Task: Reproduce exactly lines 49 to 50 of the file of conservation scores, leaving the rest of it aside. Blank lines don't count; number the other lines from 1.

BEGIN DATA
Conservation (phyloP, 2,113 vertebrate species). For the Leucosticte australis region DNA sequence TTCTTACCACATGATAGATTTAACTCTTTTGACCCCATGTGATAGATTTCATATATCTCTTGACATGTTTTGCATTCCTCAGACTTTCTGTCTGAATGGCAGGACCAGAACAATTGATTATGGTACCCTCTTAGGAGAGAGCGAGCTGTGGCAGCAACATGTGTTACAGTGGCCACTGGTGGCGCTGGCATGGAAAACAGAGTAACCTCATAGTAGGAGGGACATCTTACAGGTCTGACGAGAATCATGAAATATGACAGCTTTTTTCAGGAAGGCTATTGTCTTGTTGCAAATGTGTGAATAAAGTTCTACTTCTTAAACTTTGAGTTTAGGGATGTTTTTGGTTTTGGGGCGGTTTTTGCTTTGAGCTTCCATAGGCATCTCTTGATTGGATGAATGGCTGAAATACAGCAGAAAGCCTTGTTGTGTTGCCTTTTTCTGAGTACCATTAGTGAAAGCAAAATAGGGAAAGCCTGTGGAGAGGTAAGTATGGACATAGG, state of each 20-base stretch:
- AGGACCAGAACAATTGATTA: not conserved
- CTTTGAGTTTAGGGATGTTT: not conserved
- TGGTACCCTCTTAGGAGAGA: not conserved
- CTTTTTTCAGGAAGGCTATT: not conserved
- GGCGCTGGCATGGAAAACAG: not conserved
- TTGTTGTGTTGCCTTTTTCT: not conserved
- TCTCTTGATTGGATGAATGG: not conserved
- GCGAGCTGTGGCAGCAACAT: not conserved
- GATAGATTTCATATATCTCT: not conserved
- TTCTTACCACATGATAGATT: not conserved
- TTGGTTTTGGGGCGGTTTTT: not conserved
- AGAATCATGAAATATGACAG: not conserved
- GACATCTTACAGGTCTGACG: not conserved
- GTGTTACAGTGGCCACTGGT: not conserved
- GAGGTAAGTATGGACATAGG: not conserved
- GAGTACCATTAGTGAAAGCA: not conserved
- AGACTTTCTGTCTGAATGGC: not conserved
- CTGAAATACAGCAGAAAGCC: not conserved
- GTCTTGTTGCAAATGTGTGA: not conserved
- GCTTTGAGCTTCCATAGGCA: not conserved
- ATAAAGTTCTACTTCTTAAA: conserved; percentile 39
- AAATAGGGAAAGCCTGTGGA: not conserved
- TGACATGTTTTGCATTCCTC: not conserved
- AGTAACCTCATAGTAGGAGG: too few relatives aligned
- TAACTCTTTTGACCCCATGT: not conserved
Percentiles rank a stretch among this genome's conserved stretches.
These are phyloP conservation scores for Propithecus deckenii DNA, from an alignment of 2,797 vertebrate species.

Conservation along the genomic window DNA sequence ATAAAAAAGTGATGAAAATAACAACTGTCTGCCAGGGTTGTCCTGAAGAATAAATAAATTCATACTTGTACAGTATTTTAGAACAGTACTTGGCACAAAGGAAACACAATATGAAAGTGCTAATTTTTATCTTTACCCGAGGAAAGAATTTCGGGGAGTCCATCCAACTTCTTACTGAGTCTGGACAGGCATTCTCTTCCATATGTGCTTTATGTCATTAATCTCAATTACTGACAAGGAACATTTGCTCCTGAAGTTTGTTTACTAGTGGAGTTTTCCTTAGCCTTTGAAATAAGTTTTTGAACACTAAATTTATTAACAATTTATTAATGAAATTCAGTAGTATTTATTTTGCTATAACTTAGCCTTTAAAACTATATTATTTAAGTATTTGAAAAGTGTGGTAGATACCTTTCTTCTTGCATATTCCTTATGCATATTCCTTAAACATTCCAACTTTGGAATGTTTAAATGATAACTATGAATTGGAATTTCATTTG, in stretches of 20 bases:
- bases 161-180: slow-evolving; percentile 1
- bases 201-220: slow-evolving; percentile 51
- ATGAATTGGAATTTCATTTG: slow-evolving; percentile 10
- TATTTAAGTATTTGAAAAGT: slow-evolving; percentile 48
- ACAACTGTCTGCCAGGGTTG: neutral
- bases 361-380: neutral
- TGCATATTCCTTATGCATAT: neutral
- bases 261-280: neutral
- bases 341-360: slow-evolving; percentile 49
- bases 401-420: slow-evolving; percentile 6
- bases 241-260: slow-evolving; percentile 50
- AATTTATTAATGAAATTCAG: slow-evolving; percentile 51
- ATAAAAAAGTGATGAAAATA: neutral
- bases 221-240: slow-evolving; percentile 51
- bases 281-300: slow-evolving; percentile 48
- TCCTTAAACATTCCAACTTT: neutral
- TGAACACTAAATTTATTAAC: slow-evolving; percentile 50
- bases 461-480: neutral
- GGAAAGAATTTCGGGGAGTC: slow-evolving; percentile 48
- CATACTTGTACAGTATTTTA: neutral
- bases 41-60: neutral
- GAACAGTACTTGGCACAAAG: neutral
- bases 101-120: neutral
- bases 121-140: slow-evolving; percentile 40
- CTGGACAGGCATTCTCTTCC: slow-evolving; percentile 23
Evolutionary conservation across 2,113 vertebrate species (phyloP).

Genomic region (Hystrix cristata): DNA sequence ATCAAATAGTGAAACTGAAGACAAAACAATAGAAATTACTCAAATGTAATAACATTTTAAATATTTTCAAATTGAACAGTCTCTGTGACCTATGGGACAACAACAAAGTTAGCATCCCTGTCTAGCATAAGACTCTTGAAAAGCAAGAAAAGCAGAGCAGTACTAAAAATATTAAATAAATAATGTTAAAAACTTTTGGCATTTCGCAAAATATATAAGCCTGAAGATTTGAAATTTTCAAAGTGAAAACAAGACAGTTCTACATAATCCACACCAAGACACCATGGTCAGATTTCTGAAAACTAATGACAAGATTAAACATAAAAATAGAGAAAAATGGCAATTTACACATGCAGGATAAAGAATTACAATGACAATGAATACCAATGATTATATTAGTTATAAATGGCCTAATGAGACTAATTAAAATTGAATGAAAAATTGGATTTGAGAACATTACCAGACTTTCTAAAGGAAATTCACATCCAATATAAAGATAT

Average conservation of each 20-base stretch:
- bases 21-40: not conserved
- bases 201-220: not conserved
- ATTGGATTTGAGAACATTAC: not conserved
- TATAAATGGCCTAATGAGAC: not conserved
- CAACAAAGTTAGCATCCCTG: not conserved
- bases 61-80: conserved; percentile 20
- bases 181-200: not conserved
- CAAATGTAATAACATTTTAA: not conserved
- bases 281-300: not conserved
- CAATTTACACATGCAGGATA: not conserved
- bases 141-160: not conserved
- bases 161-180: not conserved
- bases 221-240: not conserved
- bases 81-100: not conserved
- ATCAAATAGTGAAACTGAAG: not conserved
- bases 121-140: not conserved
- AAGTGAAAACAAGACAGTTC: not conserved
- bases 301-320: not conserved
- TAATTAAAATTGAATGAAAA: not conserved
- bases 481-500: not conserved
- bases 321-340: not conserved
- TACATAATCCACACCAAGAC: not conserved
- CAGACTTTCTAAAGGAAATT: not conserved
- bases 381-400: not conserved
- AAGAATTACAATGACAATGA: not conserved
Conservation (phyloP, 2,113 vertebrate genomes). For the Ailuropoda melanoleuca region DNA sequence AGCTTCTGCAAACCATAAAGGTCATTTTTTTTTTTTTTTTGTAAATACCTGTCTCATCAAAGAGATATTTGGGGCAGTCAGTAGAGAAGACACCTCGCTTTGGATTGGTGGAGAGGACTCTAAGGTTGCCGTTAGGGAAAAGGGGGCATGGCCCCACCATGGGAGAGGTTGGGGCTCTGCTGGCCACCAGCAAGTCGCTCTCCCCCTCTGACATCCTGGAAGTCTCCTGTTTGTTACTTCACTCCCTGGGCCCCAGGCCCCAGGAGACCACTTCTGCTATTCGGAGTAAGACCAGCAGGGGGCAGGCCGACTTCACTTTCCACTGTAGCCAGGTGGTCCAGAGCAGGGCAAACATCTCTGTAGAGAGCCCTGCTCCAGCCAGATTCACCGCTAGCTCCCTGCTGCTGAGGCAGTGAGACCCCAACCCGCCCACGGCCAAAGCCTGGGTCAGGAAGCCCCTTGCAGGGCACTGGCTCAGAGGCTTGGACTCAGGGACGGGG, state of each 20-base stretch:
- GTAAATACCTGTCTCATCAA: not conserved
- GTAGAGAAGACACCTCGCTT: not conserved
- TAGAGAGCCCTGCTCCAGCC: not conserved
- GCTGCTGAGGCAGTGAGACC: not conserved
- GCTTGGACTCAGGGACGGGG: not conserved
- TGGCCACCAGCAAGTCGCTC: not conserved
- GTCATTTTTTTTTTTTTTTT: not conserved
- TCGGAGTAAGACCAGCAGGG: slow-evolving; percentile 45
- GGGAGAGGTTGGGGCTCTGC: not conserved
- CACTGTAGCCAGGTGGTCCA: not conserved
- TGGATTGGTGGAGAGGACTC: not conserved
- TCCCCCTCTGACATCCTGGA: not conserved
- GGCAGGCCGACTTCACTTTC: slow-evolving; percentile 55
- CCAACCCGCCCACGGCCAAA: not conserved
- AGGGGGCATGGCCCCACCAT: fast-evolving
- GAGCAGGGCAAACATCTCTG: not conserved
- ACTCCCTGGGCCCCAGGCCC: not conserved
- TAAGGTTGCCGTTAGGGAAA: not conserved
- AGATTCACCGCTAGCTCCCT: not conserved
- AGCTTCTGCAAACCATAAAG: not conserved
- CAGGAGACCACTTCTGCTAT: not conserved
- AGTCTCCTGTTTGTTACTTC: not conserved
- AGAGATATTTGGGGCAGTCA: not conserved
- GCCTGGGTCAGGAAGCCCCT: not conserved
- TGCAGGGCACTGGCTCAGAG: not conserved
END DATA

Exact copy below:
- CATACTTGTACAGTATTTTA: neutral
- bases 41-60: neutral